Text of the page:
Justin Delgado is husband to Kacie Doyle-Delgado, diagnosed at age 11. After more than a decade together, he considers himself to be an expert carb counter and Dexcom inserter. He graduated with his Master of Science in Finance from the University of Utah in 2013 and has been working in commercial banking since then. He attended his first Friends for Life conference in 2015 and is looking forward to volunteering with the teens.
September 3, 2003
Question from Clementon, New Jersey, USA:
My 12 year old son, who has had type 1 diabetes for five months, just changed to Lantus with Humalog bolus injections for meals last week, and we have not yet regulated his blood sugar levels, but I am working closely with a diabetes educator to try to straighten this out. His orthodontist wants him to have his wisdom teeth removed soon because he feels they are becoming impacted, and I would like to have this done by an oral surgeon. What type of precautions do I have to take regarding anesthesia? What can I expect with after care if he is unable to eat or drink? Should I wait until he has better control of his blood sugar levels? Will the doctor monitor his blood sugar during the procedure?
I think the basal/bolus insulin regimen is ideal when needing to make adjustments for injuries, illnesses, and operations, etc. So I would maintain the Lantus (preferably at bedtime for a procedure the next morning) and simply hold the Humalog. Then when your son is able to take in calories, he can dose his Humalog based on his carb intake, which is what I presume he is doing now. His activity may be a little less during the subsequent days while recovering from the oral surgery.
I’d ask for a time slot such that your son will be the surgeon’s planned first case of the day. Please discuss options with your son’s own diabetes team.
Additional comments from Dr. Andrea Scaramuzza:
You have many questions on the table. First of all, the glycemic control. You don’t say whether your son takes Lantus at dinner or breakfast, and if blood sugar levels are high after every meal or one in particular. In my experience, it could be useful to switch the Lantus from dinner time to breakfast time on some occasions or divide the total amount into two doses (one at breakfast and the other at dinner) so you can have a better control. Otherwise, could be taken into account the possibility to change Regular insulin from analog.
Second, undergoing a surgery could be disturbing for metabolic control, so if you can wait until the control is better, this could be beneficial for your son. I don’t think that your child need any precautions regarding anesthesia (the same as other patients). If after intervention he can’t eat or drink, it might be useful to stay in hospital for a glucose/saline plus insulin infusion to keep blood glucose level under control. Last, if the doctor monitor blood glucose levels during the procedure that would surely be a good thing.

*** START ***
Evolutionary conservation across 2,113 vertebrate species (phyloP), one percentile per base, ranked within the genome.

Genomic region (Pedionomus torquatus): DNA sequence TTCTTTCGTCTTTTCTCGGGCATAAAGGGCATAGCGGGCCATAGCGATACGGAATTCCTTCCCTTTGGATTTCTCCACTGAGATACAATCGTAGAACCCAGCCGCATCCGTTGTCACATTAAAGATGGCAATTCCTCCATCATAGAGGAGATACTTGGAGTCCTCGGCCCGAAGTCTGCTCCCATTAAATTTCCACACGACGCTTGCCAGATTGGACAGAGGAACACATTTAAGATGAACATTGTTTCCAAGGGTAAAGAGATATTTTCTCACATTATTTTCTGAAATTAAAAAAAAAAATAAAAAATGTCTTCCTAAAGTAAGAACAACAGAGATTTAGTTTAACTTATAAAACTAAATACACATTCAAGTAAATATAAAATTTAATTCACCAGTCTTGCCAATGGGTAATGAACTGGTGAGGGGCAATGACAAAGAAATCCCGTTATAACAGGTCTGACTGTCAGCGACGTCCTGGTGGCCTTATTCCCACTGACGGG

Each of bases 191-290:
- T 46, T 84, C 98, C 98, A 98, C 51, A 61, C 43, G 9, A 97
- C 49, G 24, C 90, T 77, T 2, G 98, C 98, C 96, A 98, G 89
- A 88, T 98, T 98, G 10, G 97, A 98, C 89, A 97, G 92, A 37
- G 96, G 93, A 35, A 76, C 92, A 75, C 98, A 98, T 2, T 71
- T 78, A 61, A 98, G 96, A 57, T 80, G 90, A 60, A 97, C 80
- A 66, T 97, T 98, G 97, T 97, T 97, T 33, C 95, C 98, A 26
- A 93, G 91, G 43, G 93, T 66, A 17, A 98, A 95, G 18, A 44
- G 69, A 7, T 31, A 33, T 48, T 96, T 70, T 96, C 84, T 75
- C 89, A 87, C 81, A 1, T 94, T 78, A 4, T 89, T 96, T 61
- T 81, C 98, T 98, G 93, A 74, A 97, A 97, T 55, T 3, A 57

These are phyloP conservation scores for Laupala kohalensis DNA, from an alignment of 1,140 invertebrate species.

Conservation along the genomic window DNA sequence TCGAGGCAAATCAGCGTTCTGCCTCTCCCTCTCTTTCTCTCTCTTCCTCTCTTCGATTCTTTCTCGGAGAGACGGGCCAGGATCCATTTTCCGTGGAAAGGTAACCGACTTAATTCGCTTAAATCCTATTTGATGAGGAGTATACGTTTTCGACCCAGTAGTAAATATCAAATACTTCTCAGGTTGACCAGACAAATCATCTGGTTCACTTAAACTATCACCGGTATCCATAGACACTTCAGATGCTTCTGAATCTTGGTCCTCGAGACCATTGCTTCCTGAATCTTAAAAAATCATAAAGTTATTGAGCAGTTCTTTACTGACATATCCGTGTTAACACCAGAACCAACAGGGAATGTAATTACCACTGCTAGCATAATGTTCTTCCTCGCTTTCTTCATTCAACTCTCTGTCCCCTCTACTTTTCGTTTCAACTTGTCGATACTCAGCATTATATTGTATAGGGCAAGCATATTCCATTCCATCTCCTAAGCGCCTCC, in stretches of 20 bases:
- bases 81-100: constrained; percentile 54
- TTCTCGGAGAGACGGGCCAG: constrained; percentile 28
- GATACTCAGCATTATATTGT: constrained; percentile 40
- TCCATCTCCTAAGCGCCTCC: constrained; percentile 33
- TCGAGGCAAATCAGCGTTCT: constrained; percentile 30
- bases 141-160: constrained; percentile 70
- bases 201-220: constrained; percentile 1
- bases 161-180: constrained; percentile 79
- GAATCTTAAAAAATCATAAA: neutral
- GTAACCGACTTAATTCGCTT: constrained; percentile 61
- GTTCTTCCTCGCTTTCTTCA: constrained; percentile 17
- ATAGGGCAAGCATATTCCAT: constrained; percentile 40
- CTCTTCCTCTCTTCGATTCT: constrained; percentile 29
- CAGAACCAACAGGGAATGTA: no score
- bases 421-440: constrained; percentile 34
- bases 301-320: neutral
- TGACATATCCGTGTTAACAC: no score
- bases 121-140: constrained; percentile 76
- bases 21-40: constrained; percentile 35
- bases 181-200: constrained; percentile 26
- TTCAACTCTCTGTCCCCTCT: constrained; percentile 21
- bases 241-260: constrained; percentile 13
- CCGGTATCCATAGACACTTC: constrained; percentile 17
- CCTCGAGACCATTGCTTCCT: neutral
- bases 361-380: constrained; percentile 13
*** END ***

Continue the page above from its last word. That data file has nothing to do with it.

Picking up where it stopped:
Additional comments from Dr. Philip Ledereich:
I have a few of suggestions:
If your son tends to be in the 200s mg/dl [11.1 mmol/L] two hours after a meal, but then comes down to a normal range four to five hours after a meal, you might consider trying NovoLog instead of Humalog since some people respond to differently even though they both are supposed to be rapid acting insulins.
The nice thing about Lantus, is that you do not haveHAVE to eat at a certain time each day, and it is a bit easier to be NPO [medical jargon for “nothing allowed by mouth”]. If he is under anesthesia, then they would put in an IV and can give him IV glucose if needed.
It probably would be better to wait until you have better control of his blood sugar levels in order to help avoid an infection of the spaces in the mouth.
The doctor probably will not monitor since most are not savvy with diabetes care. You should probably do it yourself. I have heard stories of physicians giving insulin to children who were NPO because their glucose were high just before general anesthesia, but on the blood test done the day before the surgery the patient was actually low and giving him insulin followed by general anesthesia (not being able to monitor his behavior), may have killed him. Luckily for the patient the patient’s mom was on top of the situation, and asked the doctor why was he getting the insulin, then stopped and educated the physician (and saved her own child’s life).
Additional comments from Dr. Donough O’Brien:
I talked briefly to our dental department about your son and got the impression that the oral surgeon would consider the removal of all four wisdom teeth as a minor outpatient procedure that would take place under light intravenous anaesthesia. If such is the case, your son would be able to drink right after the operation. It was also clear that if he was in reasonable control they would not consider it necessary to monitor blood glucose and indeed did not have the equipment to do so. I think that you should discuss these issues with whoever is going to do the extractions in your area.
[Editor’s comment: Also see Surgery Pre-Op Advice at the Diabetes Monitor.